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Get Healthy after Breast Cancer - examining the feasibility, acceptability and outcomes of referring breast cancer survivors to a general population telephone-delivered program targeting physical…

Overview of attention for article published in Supportive Care in Cancer, February 2017
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About this Attention Score

  • Above-average Attention Score compared to outputs of the same age (62nd percentile)
  • Average Attention Score compared to outputs of the same age and source

Mentioned by

twitter
6 tweeters

Citations

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1 Dimensions

Readers on

mendeley
48 Mendeley
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Title
Get Healthy after Breast Cancer - examining the feasibility, acceptability and outcomes of referring breast cancer survivors to a general population telephone-delivered program targeting physical activity, healthy diet and weight loss
Published in
Supportive Care in Cancer, February 2017
DOI 10.1007/s00520-017-3599-6
Pubmed ID
Authors

S. Lawler, G. Maher, M. Brennan, A. Goode, M. M. Reeves, E. Eakin

Abstract

This pilot study assessed the feasibility, acceptability and outcomes of referring breast cancer survivors to the 'Get Healthy Service' (GHS), a state health-funded 6-month telephone-delivered lifestyle program. Pre-post study with eligible and consenting women following treatment for stages I-III breast cancer referred by nurses in a cancer treatment centre to the GHS. Feasibility was assessed via GHS uptake and completion; acceptability was assessed via patient satisfaction and nurse feedback. Changes in weight, physical activity, diet, quality of life (QoL) and fatigue from baseline to 6 months were examined. Fifty-three women (mean ± SD body mass index, 31.0 ± 5.5 kg/m(2); age, 57.3 ± 10.0 years; 14.0 ± 7.1 months post-diagnosis; 43.4% born outside Australia, 49% high school or less education, 32.1% English as a second language) took up the GHS, with 62% completing the program. Almost all (92%) completers had high satisfaction ratings and breast nurses provided positive feedback. Findings from GHS completers (n = 33) show a statistically significant effect from baseline to 6 months for weight loss (mean ± SE; -2.4 ± 0.7 kg; p = 0.002) and total physical activity minutes per week (55 ± 18 min/week; p = 0.006). No significant changes in fruit or vegetable servings per day or takeaways and fast food frequency per week were observed. A significant improvement in mental QoL was observed (3.5 ± 1.6; p = 0.041), but not for physical QoL or fatigue. GHS referral appeared feasible, acceptable and effective for a diverse group of women following completion of treatment for breast cancer, yet more remains to be done to fully integrate GHS screening and referral into usual care.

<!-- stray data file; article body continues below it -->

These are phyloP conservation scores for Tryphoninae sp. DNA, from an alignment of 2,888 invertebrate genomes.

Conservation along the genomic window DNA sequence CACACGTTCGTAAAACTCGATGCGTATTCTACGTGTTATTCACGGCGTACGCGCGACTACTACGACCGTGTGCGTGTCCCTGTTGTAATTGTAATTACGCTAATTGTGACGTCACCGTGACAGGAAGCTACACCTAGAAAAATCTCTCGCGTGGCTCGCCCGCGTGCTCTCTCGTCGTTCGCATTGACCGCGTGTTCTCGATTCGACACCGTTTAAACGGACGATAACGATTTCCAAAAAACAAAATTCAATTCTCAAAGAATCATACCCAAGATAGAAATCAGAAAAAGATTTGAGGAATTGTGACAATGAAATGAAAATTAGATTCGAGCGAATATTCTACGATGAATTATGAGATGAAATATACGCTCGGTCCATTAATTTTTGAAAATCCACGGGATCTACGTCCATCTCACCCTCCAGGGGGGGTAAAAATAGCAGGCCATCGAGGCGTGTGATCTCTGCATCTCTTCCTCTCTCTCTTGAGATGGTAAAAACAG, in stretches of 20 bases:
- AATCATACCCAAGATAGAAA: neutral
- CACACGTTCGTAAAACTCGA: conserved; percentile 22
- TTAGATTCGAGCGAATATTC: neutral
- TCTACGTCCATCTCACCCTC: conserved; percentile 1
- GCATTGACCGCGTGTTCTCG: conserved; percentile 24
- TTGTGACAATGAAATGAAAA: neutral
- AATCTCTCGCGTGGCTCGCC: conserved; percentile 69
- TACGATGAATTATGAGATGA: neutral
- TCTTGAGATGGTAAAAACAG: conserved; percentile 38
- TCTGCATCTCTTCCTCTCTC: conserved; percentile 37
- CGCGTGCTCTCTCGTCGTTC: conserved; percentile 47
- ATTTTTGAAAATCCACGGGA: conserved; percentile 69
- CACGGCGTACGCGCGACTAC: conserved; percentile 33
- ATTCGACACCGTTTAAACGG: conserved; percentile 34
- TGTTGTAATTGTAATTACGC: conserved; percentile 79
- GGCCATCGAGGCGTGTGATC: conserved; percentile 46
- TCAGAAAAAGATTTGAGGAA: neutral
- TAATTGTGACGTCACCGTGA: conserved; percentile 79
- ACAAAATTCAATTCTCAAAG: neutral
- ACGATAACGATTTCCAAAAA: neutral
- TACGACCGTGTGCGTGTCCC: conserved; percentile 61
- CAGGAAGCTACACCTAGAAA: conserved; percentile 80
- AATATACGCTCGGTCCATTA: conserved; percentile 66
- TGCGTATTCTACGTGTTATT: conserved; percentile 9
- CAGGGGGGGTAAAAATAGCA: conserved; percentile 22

Twitter Demographics

The data shown below were collected from the profiles of 6 tweeters who shared this research output. Click here to find out more about how the information was compiled.

Mendeley readers

The data shown below were compiled from readership statistics for 48 Mendeley readers of this research output. Click here to see the associated Mendeley record.

Geographical breakdown

Country Count As %
Unknown 48 100%

Demographic breakdown

Readers by professional status Count As %
Student > Master 12 25%
Student > Bachelor 10 21%
Researcher 7 15%
Student > Ph. D. Student 6 13%
Professor 3 6%
Other 10 21%
Readers by discipline Count As %
Medicine and Dentistry 11 23%
Nursing and Health Professions 11 23%
Unspecified 7 15%
Agricultural and Biological Sciences 5 10%
Psychology 5 10%
Other 9 19%

Attention Score in Context

This research output has an Altmetric Attention Score of 3. This is our high-level measure of the quality and quantity of online attention that it has received. This Attention Score, as well as the ranking and number of research outputs shown below, was calculated when the research output was last mentioned on 12 February 2017.
All research outputs
#5,742,298
of 11,318,094 outputs
Outputs from Supportive Care in Cancer
#1,055
of 2,155 outputs
Outputs of similar age
#118,959
of 319,313 outputs
Outputs of similar age from Supportive Care in Cancer
#37
of 71 outputs
Altmetric has tracked 11,318,094 research outputs across all sources so far. This one is in the 48th percentile – i.e., 48% of other outputs scored the same or lower than it.
So far Altmetric has tracked 2,155 research outputs from this source. They typically receive a little more attention than average, with a mean Attention Score of 5.1. This one has gotten more attention than average, scoring higher than 50% of its peers.
Older research outputs will score higher simply because they've had more time to accumulate mentions. To account for age we can compare this Altmetric Attention Score to the 319,313 tracked outputs that were published within six weeks on either side of this one in any source. This one has gotten more attention than average, scoring higher than 62% of its contemporaries.
We're also able to compare this research output to 71 others from the same source and published within six weeks on either side of this one. This one is in the 47th percentile – i.e., 47% of its contemporaries scored the same or lower than it.